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Victoria has some of the most stunning roads in the world, such as The Great Ocean Road. Our vast and well-maintained road network ensures driving is a popular mode of transport throughout Victoria.

Wherever you drive in Australia, you must drive on the left-hand side of the road. Driving is one of the most enjoyable modes of transport in Victoria and our driving laws are strictly enforced by police so that you and your family can get to your destination safely.

You can find all the information you need about Victoria’s road and driving laws on the VicRoads website.

Do you need a driver’s licence?

Everyone who drives a car in Victoria needs a valid driver’s licence. There are some exceptions for migrants and residents.

You may be required to undertake some tests to receive a Victorian licence. Find out more about overseas licences. Information in other languages about Victorian driver licence testing is available on the VicRoads website.

Car registration

Every vehicle in Victoria must be registered with VicRoads. The cost of registering a vehicle will vary according to the type of vehicle you drive and where you live.

Car registrations are generally renewed once a year and there are different payment options available to pay for the registration.

Part of the cost of registering your car goes to the Transport Accident Commission (TAC) which provides support services for people injured in transport accidents (but does not cover damage to cars).

Visit the registration section of the VicRoads website for more information about car registration in Victoria.


All registered vehicles in Victoria must also have a Certificate of Roadworthiness. A Certificate of Roadworthiness is required when a vehicle is sold or used on the roads and only a licensed vehicle tester can issue a Certificate of Roadworthiness.

Roadworthy cars help to protect the safety of drivers and others who use the roads.

Car insurance

Car insurance helps to protect your car if you experience an accident or damage to your vehicle. There are many car insurers in Melbourne that can provide you with competitive prices.

If you would like to get car insurance, choose a product that best suits your needs. The ASIC MoneySmart website has more useful information about car insurance in Australia.

Maps and street directories

Most modern cars have in-car navigation or the ability to link to portable GPS devices to make your finding your way easy. But there are a number of free online street maps and directions available to help you get to where you want to go:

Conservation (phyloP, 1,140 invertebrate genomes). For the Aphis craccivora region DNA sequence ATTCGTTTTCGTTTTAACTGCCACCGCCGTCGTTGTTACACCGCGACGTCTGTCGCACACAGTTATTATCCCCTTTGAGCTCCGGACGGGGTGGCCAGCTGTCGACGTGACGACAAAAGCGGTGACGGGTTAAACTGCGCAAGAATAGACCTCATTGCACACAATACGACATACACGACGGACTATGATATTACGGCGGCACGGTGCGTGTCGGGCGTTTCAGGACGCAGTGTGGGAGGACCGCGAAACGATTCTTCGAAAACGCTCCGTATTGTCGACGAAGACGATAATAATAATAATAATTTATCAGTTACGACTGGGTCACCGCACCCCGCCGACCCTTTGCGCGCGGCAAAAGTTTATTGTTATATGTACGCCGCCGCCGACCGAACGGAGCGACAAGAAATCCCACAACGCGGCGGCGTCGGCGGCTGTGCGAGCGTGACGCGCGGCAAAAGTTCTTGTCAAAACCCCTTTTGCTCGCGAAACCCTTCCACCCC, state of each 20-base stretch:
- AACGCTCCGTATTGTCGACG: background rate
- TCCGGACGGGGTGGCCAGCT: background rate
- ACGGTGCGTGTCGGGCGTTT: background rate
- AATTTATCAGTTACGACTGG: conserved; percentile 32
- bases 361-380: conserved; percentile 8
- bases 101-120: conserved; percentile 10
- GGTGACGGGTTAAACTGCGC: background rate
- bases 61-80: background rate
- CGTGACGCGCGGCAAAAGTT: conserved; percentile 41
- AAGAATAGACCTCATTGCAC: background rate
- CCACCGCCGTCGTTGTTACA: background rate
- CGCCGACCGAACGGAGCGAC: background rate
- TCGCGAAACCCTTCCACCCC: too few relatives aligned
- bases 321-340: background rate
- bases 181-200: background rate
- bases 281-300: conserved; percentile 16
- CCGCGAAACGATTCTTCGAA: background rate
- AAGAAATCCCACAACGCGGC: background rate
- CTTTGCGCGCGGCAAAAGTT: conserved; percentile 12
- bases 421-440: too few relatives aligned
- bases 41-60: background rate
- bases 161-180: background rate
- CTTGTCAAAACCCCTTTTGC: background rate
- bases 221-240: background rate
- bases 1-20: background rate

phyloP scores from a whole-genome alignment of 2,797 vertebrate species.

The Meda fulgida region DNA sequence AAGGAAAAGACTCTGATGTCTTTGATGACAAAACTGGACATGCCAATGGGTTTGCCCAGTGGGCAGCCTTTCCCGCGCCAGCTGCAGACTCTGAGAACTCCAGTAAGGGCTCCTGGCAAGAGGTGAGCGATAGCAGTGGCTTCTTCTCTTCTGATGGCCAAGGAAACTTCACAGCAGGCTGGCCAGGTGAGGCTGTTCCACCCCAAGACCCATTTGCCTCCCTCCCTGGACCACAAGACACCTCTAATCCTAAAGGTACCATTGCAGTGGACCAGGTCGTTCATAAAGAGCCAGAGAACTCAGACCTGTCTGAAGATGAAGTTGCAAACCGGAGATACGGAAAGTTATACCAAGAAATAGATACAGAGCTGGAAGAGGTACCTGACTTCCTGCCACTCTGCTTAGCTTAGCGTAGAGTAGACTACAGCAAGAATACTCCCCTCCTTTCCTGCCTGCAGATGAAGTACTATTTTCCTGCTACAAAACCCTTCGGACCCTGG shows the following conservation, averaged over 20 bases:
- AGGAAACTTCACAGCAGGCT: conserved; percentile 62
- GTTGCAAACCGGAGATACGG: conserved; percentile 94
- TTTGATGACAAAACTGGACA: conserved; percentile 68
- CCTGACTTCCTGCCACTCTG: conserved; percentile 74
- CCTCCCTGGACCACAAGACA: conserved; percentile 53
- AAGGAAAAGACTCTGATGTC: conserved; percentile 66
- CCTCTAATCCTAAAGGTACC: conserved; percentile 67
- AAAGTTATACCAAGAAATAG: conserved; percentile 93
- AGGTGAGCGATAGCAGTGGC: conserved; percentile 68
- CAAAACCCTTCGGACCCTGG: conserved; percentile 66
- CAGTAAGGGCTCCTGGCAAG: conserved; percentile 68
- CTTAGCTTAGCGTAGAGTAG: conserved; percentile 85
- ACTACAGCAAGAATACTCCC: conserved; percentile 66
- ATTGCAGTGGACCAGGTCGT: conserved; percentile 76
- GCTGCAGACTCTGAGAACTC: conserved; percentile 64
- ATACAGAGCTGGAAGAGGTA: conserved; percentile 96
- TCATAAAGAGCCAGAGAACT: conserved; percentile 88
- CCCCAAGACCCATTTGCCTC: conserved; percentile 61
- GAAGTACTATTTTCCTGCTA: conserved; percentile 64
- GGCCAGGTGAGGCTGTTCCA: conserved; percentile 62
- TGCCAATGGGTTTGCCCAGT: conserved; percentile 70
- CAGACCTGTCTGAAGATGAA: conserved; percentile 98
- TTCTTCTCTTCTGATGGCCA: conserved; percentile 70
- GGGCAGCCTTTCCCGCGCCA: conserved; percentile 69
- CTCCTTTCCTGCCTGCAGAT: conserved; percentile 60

Melway is a commonly used street directory that covers all of Melbourne and its suburbs, and much of regional Victoria. It’s available as a book and in digital format. The Royal Automobile Club of Victoria (RACV) and VicRoads also produce the RACV VicRoads Country Street Directory of Victoria, which provides detailed maps of Victoria's regional centres.

Toll roads

Tolls are charged on some Melbourne roads, including the CityLink and Eastlink tollways. To use these tollways you must either open an account (and receive a remote monitoring device, called an eTag, to attach to the car) or buy a pass before you travel on the tollway. The eTag allows you to travel through the tollway without having to stop and pay at a toll gate (we don’t have toll gates).

To avoid paying additional fees, ensure your account is always topped up, or you pay for your travel prior to your trip. Failure to do so may result in fines.

Learn more about Melbourne car fines.

For more information on how to pay tolls, visit the Linkt website.

Roadside assistance

Roadside assistance for vehicle breakdowns in Melbourne is available. One of the most common providers of roadside assistance in Melbourne is RACV, but there are several car insurers that provide roadside assistance.

Enquire about roadside assistance when exploring your car insurance options.

Information in other languages

VicRoads has developed a series of videos, handbooks and fact sheets in a variety of languages with information about getting your licence, buying and registering a car and road safety. See the Vicroads website.

Please note: The information, services and views expressed that may appear on any linked websites are not necessarily endorsed by the Skilled and Business Migration Program and the Victorian Government. It is recommended that you make your own enquiries as to the appropriateness and suitability of the information on this site for your particular circumstances.




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